JMM – The International Journal on Media Management
Editorial
 
 JMM
 
 – Vol. 2 – No. III / IV – 2000
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A Framing Analysis:How Did Three U.S. News MagazinesFrame about Mergers or Acquisitions?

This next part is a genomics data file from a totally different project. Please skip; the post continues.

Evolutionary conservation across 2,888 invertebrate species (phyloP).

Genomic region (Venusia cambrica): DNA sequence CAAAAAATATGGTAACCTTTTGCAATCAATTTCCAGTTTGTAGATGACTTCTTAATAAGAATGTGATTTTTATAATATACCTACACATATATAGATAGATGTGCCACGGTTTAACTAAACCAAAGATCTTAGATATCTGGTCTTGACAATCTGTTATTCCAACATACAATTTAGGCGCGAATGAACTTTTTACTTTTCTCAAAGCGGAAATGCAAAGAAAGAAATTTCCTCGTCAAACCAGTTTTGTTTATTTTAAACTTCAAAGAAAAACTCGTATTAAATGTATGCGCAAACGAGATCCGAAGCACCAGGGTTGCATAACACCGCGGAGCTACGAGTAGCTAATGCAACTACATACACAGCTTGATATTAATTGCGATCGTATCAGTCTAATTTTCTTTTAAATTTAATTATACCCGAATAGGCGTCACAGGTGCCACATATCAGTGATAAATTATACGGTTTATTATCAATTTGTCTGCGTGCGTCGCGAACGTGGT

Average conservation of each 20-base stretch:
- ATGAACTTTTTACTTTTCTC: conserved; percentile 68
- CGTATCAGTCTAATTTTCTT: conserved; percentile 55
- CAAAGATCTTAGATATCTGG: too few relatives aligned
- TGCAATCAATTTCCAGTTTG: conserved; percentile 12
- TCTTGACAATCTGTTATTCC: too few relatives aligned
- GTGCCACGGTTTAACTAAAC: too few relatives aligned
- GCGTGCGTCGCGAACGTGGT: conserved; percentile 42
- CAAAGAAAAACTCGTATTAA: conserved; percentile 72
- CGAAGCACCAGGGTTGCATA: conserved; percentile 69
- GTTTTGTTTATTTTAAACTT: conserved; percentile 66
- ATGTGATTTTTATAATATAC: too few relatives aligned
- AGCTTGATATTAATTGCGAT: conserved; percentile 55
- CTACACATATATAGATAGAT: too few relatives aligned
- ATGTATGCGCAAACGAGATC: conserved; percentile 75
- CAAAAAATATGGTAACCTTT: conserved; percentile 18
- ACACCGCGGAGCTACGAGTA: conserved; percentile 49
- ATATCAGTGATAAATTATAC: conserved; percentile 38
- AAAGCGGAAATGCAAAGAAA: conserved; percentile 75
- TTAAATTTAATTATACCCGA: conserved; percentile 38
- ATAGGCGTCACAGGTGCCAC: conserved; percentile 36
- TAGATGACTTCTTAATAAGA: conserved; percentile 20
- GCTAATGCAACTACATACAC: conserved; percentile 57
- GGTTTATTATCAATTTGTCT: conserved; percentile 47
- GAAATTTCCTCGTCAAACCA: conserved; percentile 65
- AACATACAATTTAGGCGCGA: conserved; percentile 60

by Sanghee Kweon, Southern Illinois University, Carbondale, U.S.A.
Introduction